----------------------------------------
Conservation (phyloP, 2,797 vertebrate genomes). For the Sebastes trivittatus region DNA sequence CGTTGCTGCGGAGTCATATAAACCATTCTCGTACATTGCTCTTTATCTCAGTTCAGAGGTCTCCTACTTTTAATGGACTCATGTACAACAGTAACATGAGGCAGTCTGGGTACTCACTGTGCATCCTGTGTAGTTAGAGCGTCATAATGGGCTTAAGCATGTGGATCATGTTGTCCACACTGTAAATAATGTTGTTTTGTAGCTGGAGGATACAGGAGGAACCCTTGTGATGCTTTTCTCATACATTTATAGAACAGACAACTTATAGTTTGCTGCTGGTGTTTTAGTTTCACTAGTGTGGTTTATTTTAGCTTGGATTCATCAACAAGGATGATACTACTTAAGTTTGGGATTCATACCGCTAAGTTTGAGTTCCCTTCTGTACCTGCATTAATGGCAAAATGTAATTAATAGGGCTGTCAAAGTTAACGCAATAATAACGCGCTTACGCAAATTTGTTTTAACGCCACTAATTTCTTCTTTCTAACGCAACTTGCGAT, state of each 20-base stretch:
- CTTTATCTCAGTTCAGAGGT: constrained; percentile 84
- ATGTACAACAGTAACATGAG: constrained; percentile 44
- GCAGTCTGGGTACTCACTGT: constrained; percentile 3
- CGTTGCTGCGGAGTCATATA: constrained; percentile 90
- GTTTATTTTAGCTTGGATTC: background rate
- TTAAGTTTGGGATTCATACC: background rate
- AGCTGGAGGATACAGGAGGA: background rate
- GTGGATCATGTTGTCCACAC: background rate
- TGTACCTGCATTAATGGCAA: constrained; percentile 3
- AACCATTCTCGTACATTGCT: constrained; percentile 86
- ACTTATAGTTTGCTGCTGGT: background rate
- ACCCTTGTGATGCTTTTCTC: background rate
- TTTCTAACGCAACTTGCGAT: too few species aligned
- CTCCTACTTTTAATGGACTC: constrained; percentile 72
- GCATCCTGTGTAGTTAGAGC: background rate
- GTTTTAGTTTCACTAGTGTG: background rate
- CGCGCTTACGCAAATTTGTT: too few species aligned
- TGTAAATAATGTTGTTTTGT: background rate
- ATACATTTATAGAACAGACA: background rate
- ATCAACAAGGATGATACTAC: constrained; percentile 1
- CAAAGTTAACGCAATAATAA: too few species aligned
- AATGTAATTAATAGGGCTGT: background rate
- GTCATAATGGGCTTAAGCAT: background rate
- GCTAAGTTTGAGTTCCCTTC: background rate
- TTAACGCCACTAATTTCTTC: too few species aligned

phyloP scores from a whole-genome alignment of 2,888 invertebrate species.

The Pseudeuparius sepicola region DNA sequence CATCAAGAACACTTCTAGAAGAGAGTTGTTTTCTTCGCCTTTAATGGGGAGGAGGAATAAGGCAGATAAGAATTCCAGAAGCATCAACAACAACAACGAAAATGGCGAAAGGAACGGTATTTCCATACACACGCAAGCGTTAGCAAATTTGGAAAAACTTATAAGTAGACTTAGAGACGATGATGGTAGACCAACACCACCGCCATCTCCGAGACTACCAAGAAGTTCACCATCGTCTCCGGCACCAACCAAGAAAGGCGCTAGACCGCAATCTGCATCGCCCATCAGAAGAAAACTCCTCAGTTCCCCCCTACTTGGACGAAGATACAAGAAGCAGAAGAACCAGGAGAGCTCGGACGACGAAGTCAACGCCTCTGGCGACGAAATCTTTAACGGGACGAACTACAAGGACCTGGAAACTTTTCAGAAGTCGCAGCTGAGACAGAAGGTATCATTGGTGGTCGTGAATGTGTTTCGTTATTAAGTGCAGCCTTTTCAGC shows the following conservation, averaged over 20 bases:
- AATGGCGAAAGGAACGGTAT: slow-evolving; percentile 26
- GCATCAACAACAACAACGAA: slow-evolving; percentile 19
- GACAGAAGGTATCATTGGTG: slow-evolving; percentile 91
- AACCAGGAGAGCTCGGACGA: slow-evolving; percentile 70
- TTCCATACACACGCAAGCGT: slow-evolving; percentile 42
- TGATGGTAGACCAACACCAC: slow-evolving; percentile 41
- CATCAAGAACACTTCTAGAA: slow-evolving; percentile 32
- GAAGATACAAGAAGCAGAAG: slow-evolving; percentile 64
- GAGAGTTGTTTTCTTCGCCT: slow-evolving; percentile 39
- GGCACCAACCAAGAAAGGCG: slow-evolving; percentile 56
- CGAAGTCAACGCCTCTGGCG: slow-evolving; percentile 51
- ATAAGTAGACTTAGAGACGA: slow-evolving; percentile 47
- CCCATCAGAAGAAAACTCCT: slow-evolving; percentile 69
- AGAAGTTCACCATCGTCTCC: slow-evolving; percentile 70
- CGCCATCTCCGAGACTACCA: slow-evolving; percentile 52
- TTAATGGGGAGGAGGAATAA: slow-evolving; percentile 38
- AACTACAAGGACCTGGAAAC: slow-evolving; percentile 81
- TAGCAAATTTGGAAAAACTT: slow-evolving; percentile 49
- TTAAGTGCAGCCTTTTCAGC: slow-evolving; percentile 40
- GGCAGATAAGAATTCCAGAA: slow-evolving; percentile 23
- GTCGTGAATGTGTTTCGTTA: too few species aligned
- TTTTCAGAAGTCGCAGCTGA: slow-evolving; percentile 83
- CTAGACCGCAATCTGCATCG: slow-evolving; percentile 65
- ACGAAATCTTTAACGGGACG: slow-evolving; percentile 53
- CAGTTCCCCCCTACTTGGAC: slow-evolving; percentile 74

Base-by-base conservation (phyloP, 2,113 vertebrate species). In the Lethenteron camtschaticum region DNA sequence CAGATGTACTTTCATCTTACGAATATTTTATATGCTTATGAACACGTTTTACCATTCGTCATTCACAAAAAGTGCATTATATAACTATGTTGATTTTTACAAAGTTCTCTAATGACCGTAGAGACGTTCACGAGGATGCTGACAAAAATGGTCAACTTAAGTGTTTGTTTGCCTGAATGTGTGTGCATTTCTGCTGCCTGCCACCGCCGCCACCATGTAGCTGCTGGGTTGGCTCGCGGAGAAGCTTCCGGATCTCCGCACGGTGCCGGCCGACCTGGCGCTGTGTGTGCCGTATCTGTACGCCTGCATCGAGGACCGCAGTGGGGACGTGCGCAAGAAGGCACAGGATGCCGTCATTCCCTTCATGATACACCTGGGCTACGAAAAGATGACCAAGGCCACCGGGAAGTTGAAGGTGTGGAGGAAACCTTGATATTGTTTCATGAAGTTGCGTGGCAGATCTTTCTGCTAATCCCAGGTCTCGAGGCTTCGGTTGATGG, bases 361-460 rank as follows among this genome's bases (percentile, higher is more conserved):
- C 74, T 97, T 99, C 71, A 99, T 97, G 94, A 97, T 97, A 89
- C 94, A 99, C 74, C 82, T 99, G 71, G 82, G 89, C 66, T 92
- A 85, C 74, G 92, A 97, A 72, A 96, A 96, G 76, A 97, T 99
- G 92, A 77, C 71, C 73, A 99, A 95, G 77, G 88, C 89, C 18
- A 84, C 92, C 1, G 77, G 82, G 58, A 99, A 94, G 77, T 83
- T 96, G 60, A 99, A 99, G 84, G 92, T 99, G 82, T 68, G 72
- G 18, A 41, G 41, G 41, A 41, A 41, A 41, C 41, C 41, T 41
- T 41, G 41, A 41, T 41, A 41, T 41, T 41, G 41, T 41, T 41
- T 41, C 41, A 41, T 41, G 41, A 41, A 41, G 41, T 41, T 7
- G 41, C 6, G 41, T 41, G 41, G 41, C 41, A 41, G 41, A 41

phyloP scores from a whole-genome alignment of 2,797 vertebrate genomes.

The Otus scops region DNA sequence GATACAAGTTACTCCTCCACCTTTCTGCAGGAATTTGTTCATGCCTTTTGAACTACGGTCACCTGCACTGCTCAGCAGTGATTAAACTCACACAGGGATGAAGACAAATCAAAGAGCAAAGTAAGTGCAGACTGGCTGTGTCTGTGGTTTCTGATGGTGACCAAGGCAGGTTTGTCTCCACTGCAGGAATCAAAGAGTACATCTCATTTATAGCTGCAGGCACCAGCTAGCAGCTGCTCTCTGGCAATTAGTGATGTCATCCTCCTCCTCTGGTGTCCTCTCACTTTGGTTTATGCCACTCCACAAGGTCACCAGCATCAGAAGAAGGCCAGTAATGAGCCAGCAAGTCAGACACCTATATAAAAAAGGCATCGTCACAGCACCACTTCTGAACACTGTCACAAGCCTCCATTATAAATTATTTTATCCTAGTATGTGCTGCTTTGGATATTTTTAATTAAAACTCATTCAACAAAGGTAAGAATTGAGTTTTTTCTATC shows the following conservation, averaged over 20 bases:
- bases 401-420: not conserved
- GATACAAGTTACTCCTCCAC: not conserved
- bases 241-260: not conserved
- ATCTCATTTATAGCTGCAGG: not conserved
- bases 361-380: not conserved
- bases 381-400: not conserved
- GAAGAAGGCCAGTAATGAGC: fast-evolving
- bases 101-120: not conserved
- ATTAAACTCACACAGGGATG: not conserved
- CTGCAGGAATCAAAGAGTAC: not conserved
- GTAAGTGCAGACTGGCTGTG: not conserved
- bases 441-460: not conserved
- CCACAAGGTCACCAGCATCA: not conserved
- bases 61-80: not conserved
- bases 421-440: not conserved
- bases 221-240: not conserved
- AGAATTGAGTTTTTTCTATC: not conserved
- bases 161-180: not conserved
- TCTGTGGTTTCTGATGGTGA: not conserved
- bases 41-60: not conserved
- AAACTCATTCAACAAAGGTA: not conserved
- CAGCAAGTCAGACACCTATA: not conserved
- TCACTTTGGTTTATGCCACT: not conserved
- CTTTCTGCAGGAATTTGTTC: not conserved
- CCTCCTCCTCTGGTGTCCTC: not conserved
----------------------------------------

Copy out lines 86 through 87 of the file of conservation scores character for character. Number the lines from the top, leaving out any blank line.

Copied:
- bases 41-60: not conserved
- AAACTCATTCAACAAAGGTA: not conserved